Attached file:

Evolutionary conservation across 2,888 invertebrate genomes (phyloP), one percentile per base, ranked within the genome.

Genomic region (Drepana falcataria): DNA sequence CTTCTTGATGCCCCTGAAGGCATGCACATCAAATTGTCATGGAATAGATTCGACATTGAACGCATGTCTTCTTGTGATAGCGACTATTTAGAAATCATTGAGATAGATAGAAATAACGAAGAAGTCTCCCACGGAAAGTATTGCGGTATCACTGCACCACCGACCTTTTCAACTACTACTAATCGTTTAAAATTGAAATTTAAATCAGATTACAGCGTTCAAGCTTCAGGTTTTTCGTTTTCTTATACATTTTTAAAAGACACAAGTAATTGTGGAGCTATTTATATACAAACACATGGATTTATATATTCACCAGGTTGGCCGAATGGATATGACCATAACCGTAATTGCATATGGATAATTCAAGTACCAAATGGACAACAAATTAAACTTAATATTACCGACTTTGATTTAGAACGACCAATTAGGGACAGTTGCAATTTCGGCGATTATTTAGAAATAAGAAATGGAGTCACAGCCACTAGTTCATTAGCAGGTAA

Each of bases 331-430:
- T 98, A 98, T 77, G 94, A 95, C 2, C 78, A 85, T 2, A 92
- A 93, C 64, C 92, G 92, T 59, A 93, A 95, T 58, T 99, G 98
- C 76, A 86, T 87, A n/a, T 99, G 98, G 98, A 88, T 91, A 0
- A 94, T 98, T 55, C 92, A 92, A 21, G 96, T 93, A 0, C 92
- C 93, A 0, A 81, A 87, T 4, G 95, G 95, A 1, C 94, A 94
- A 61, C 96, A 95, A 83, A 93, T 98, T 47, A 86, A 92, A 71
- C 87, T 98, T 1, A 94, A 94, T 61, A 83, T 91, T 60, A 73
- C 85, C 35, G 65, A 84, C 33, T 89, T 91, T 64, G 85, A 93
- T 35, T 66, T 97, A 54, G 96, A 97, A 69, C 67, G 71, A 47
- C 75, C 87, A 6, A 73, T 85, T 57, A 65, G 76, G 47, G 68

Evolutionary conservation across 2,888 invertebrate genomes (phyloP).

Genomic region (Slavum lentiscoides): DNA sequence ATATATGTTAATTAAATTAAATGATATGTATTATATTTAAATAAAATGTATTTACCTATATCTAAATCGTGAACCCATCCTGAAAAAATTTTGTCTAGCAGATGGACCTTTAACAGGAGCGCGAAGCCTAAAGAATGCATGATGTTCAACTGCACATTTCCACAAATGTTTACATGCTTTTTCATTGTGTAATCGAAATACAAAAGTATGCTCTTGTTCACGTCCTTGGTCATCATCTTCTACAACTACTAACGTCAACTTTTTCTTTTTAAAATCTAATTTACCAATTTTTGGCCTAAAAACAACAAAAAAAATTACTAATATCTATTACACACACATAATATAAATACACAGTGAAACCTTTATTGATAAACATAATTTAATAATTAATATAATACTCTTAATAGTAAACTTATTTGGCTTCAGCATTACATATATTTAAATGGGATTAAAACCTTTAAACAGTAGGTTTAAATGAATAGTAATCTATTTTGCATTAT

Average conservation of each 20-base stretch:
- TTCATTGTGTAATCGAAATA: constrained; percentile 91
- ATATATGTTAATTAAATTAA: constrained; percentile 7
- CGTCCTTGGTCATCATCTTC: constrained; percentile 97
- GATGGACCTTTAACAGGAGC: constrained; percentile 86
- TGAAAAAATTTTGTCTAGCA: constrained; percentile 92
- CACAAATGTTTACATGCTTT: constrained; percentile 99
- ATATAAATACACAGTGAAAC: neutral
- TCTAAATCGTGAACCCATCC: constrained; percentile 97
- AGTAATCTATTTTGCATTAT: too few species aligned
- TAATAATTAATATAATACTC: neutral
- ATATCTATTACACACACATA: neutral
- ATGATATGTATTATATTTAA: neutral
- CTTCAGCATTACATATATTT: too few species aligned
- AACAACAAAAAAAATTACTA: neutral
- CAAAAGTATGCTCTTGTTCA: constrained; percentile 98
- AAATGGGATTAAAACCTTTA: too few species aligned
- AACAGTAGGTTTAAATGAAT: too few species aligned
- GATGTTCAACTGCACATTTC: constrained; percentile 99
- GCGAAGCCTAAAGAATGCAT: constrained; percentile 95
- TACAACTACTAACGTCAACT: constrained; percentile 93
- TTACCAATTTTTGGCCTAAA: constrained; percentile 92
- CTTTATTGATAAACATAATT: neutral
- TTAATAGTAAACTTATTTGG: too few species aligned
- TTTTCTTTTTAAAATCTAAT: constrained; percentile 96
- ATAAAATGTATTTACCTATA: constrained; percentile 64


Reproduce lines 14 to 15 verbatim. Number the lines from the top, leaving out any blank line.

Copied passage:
Evolutionary conservation across 2,888 invertebrate genomes (phyloP).

Genomic region (Slavum lentiscoides): DNA sequence ATATATGTTAATTAAATTAAATGATATGTATTATATTTAAATAAAATGTATTTACCTATATCTAAATCGTGAACCCATCCTGAAAAAATTTTGTCTAGCAGATGGACCTTTAACAGGAGCGCGAAGCCTAAAGAATGCATGATGTTCAACTGCACATTTCCACAAATGTTTACATGCTTTTTCATTGTGTAATCGAAATACAAAAGTATGCTCTTGTTCACGTCCTTGGTCATCATCTTCTACAACTACTAACGTCAACTTTTTCTTTTTAAAATCTAATTTACCAATTTTTGGCCTAAAAACAACAAAAAAAATTACTAATATCTATTACACACACATAATATAAATACACAGTGAAACCTTTATTGATAAACATAATTTAATAATTAATATAATACTCTTAATAGTAAACTTATTTGGCTTCAGCATTACATATATTTAAATGGGATTAAAACCTTTAAACAGTAGGTTTAAATGAATAGTAATCTATTTTGCATTAT